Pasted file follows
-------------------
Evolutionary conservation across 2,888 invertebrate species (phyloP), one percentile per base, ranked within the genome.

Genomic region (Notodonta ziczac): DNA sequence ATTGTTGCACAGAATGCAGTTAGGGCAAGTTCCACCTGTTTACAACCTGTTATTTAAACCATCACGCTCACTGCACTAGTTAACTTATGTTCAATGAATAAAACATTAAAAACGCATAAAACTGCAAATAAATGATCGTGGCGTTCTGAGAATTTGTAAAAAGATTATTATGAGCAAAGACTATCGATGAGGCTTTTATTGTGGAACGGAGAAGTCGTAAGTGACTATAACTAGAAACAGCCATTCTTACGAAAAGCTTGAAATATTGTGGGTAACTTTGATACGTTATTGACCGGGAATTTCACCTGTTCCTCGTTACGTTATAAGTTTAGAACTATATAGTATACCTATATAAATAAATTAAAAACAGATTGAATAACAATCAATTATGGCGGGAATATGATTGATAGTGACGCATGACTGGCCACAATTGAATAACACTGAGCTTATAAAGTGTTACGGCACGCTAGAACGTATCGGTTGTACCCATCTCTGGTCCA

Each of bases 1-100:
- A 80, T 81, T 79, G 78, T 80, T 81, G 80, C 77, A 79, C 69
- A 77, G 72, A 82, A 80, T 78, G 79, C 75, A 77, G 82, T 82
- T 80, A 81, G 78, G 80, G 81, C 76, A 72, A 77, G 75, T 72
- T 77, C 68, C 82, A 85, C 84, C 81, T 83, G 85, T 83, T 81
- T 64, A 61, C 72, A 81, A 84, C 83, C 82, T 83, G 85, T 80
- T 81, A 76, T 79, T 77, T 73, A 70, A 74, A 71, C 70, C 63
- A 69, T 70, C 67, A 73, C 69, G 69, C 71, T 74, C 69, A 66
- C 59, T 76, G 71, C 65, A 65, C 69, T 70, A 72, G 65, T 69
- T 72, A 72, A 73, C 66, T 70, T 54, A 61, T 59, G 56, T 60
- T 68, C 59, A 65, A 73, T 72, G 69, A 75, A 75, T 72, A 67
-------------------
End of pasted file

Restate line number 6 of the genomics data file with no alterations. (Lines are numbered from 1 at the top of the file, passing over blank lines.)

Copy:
- T 80, A 81, G 78, G 80, G 81, C 76, A 72, A 77, G 75, T 72